Mom and Dad
A teenage girl and her little brother must survive a wild 24 hours during which a mass hysteria of unknown origins causes parents to turn violently on their own kids
My husband and I have two particular commonly-used phrases put into play when we encounter a screaming toddler in a public place, or if we happen upon an arguing – let’s say – mother/daughter duo. (Note: We have no children, nor do we ever plan to do so.)
1) “You should’ve worn a condom”, and
2) “Children ruin lives”.
And while watching Mom and Dad – the new horror/dark comedy from writer/director Brian Taylor – these old go-to sayings naturally flashed into my mind.
The last line of the film is something we’ve probably all heard in our lives – more than likely when we were teenagers (depending on the level of dysfunction in your respective family, of course). Something said by a pissed-off parental unit following some dumb, youthful act which caused some pain, some embarrassment or just ticked off Mom or Dad.
“We love you, but sometimes we just want to…”
That’s not a spoiler, folks. Read the synopsis and you’ll have a clear idea of what this film is all about.
Speaking of synopses, Brent (National Treasure’s Nicolas Cage) and his wife Kendall (Hellboy’s Selma Blair) live a pretty bland life in suburbia. They’ve got a grumpy teenaged daughter named Carly (Anne Winters) and a pre-teen son named Josh (Zackary Arthur). Everything in their lives seems pretty normal, if somewhat paint-by-numbers. But all of that will change, when out of nowhere (and for no apparent reason), parents begin to murder their children. It’s some sort of epidemic, and Carly and Josh must face their parents – in a battle for survival.
Mixing up elements from Romero’s The Crazies, World War Z (which is given an actual nod from a character in the film) Zack Snyder’s Dawn of the Dead, The Purge franchise, Invasion of the Body Snatchers – and even the The Stepford Wives (the opening credits made me think of that ‘70s paranoia flick), this awesome film is in a class by itself.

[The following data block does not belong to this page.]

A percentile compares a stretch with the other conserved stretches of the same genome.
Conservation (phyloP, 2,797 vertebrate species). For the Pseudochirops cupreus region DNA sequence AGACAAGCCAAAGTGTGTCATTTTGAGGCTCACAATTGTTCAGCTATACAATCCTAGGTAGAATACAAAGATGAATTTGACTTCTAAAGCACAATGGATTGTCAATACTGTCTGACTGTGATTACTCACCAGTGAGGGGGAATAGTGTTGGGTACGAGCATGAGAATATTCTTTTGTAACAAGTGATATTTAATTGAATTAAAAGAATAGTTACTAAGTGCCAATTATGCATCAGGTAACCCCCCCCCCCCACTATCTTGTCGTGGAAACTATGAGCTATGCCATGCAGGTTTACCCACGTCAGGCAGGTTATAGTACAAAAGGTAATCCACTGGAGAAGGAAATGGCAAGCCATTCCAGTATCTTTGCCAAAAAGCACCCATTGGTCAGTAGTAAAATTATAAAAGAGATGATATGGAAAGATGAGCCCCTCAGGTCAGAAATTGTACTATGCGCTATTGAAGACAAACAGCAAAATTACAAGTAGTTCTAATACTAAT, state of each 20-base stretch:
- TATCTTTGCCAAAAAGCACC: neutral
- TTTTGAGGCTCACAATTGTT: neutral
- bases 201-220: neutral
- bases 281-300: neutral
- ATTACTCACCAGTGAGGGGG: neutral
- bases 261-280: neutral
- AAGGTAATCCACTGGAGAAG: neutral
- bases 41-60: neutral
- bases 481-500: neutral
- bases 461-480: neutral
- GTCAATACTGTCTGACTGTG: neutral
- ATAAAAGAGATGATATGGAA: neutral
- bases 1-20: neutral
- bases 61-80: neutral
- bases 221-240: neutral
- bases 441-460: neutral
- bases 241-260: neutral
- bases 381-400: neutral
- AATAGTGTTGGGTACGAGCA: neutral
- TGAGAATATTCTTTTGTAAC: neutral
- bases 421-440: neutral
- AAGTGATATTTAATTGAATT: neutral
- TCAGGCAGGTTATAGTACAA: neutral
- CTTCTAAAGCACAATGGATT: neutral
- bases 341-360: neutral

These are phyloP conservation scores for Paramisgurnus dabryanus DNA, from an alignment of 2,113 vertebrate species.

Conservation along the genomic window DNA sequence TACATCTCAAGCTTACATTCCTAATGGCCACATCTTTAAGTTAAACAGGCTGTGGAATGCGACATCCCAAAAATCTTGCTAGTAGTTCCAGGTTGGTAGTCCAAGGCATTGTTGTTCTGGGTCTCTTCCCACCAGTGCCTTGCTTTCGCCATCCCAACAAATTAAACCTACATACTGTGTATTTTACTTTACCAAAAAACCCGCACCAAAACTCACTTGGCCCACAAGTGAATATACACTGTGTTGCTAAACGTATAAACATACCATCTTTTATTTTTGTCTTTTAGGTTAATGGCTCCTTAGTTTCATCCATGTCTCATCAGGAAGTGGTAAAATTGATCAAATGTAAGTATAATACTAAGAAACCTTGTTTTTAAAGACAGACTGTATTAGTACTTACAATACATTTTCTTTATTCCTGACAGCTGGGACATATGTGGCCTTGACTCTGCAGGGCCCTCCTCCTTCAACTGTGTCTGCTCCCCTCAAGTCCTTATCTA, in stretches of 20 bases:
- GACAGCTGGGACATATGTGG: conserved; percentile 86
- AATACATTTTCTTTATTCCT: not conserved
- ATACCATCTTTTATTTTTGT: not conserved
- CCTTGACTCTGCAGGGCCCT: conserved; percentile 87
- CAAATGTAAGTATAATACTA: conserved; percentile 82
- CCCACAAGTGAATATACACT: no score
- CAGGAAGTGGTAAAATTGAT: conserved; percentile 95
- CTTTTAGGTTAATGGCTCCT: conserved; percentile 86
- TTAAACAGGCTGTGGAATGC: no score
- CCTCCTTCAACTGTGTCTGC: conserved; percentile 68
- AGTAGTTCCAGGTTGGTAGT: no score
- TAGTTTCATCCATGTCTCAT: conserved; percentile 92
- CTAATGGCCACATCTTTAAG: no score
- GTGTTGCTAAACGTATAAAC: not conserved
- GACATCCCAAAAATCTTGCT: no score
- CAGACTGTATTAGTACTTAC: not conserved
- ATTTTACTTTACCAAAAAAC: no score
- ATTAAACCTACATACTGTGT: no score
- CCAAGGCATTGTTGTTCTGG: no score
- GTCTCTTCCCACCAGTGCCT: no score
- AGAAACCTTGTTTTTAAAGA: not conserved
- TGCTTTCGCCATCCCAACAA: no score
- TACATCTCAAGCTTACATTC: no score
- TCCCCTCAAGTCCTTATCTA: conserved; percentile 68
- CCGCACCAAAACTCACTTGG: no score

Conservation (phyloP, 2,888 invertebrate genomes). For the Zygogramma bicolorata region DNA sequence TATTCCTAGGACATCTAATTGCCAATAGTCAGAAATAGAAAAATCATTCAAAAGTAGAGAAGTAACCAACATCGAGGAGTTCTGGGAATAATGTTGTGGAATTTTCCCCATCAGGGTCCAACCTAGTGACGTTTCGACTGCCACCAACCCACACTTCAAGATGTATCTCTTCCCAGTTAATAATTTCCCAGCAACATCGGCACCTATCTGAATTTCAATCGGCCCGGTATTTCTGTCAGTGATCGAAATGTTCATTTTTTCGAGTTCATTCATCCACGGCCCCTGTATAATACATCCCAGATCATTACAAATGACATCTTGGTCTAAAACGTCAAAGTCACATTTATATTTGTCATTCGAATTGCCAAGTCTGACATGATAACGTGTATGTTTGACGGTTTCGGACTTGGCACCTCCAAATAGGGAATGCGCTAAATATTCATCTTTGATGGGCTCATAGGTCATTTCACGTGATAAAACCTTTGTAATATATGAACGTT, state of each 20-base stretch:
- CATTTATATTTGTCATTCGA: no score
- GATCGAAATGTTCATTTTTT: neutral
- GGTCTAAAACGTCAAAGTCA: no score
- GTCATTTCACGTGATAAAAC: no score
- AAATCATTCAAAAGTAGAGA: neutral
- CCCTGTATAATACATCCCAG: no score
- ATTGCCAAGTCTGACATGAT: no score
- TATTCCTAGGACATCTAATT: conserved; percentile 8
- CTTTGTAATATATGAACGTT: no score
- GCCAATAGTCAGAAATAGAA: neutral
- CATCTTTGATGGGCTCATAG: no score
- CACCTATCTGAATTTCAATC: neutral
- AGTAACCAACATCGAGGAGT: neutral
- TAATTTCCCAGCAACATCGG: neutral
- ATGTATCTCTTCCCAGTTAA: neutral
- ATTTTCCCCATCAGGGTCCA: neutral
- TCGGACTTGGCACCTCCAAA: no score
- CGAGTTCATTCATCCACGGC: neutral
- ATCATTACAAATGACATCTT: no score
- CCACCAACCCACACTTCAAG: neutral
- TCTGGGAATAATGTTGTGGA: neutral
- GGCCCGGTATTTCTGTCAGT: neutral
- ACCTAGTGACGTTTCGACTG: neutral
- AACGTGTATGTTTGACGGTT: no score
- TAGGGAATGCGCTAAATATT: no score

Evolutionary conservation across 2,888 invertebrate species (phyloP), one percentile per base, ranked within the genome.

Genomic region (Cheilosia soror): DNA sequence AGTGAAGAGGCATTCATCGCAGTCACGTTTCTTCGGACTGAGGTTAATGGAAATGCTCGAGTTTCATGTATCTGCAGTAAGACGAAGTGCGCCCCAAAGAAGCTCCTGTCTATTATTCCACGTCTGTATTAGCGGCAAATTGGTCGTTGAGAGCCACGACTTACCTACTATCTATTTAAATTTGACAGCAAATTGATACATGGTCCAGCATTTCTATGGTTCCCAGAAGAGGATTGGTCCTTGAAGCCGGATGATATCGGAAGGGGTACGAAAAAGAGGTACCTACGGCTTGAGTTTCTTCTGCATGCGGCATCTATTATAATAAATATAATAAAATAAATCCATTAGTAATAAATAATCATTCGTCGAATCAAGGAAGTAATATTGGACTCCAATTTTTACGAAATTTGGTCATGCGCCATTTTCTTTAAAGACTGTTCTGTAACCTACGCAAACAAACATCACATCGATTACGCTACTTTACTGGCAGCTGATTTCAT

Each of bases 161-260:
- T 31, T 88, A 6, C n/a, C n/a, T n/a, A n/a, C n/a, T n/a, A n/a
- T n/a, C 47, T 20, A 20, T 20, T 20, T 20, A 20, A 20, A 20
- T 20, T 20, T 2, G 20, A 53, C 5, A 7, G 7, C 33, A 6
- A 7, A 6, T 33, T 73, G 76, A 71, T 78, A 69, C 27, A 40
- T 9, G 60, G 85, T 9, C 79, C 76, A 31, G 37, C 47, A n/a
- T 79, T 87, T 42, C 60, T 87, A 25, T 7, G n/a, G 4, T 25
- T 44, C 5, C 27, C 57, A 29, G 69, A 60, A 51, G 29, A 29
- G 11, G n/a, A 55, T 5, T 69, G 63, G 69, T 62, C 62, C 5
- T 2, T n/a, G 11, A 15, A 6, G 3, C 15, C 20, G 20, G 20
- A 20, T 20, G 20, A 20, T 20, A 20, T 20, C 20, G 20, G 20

While it has a few problems which we’ll get to shortly, Mom and Dad certainly has a more than decent chance of ending up on my year end “Best of Horror” list.
It’s the darkest of black comedies, but there are a couple of sequences in the film which are downright terrifying – notably a firmly disturbing scene inside of a maternity ward. On that same note, images of patiently staring (and in some cases) sneering parents have quite an impact in the “this makes me very uncomfortable” realm.
In a delicious smorgasbord of quality actors, there are of course some stand-outs.
As “Dad” Brent, Oscar-winner Nicolas Cage (Leaving Las Vegas) has a solid mix of over-the-top cuckoo moments (which he does well) with some very grounded moments as a man in the midst of a believable middle-aged crisis.
Solidly matching him is Selma Blair as “Mom” Kendall. Her “crazy” never goes to the heightened level of cartoonish like Cage’s. What she finds in Kendall’s “affected” personality, is something far more sinister and manipulative. As a regular mother, she’s great, but when she turns on the charms in the film’s third act – you’ll wonder where Blair has been hiding these acting chops. Don’t get me wrong, I’ve loved plenty of her work, but this is something I’ve not seen before.
The flashback sequence involving Brent constructing a pool table in the family basement – is a perfect combination of engaging dialogue and flawless acting moments from both Blair and Cage. While they’re good all throughout, this entire scene (each actor is provided a lovely monologue with which to shine) is masterfully done. There’s nothing over-the-top about this sequence. It’s just two aging parents, wondering what happened to their youth, and how they ended up in this vanilla suburban world. Good performances from both – but these acting moments in particular, are hypnotically good.